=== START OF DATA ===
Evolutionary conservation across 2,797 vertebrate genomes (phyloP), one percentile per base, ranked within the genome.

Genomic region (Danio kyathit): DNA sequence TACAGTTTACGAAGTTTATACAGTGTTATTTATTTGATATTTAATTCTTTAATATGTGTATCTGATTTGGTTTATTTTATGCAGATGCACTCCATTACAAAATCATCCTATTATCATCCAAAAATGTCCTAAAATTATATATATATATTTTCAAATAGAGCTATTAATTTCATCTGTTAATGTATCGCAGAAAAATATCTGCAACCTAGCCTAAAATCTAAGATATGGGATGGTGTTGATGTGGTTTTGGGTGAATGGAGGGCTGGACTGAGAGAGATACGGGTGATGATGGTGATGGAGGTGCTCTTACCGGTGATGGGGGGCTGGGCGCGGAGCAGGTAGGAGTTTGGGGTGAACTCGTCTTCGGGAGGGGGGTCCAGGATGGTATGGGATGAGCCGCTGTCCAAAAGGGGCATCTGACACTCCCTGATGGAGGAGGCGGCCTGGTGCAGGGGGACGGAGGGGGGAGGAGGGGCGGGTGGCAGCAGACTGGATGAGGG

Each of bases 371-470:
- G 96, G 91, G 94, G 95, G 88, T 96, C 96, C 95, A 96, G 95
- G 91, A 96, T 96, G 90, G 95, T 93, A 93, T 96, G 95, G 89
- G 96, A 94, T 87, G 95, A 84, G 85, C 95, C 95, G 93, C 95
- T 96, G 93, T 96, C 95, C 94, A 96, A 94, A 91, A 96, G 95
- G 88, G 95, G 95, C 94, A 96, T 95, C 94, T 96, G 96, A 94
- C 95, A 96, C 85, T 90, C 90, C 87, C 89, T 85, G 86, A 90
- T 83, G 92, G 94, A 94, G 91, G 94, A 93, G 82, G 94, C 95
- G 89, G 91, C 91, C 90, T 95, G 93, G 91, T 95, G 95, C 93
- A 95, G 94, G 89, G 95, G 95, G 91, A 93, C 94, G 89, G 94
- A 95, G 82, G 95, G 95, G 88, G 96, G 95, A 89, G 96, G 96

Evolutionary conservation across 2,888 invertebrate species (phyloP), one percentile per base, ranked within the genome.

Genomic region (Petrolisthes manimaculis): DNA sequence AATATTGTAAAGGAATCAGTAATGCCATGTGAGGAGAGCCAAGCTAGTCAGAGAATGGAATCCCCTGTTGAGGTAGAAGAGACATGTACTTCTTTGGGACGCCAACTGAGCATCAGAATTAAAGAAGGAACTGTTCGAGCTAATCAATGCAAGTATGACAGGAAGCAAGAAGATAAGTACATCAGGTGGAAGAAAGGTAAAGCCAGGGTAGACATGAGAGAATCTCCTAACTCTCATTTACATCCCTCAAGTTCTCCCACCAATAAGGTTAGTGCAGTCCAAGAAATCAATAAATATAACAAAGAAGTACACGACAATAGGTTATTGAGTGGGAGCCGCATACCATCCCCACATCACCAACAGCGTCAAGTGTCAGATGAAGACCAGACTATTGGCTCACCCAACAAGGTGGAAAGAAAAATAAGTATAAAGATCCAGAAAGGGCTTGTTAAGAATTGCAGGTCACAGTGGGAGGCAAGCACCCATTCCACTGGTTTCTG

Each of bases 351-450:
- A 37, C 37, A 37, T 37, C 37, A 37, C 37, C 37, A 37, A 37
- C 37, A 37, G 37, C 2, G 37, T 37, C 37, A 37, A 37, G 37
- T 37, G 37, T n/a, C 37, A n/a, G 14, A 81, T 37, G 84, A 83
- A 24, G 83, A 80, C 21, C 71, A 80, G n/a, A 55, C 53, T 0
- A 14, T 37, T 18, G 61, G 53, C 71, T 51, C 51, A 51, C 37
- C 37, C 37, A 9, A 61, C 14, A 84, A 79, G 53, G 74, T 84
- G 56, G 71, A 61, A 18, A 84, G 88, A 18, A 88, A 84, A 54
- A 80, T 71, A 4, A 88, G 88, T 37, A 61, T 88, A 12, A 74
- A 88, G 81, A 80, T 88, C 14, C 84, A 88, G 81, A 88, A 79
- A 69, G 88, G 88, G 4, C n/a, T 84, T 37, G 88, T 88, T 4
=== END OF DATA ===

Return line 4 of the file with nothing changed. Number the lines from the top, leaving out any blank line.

- G 96, G 91, G 94, G 95, G 88, T 96, C 96, C 95, A 96, G 95